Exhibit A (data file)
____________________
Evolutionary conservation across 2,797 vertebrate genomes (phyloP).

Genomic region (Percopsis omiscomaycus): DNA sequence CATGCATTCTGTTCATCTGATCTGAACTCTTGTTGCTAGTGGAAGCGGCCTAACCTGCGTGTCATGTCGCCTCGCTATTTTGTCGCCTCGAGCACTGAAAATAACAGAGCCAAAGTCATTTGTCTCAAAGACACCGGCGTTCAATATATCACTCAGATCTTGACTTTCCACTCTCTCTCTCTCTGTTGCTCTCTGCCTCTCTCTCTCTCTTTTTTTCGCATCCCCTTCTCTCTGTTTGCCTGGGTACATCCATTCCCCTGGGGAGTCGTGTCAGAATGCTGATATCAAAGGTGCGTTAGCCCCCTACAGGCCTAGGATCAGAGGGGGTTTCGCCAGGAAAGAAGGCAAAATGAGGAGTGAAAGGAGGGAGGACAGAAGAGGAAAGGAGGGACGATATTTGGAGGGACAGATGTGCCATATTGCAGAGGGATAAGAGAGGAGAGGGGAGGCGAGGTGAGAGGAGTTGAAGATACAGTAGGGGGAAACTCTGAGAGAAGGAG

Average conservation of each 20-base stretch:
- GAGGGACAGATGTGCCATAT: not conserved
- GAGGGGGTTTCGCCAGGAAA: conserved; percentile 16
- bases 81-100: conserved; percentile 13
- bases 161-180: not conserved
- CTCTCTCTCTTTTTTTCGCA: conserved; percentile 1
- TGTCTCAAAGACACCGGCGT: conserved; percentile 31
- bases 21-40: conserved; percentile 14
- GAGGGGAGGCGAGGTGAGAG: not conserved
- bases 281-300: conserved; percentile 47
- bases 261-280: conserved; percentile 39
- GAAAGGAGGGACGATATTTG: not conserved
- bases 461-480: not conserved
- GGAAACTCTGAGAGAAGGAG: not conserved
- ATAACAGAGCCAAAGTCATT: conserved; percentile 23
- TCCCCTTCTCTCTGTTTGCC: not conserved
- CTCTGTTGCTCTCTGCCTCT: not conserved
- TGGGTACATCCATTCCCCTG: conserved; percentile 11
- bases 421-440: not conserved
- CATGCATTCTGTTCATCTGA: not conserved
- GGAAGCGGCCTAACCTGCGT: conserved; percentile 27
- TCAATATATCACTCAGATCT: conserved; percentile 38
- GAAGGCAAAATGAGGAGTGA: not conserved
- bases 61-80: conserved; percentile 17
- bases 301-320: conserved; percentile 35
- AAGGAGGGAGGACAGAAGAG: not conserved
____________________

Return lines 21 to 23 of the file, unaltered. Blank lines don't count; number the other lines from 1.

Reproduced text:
- bases 421-440: not conserved
- CATGCATTCTGTTCATCTGA: not conserved
- GGAAGCGGCCTAACCTGCGT: conserved; percentile 27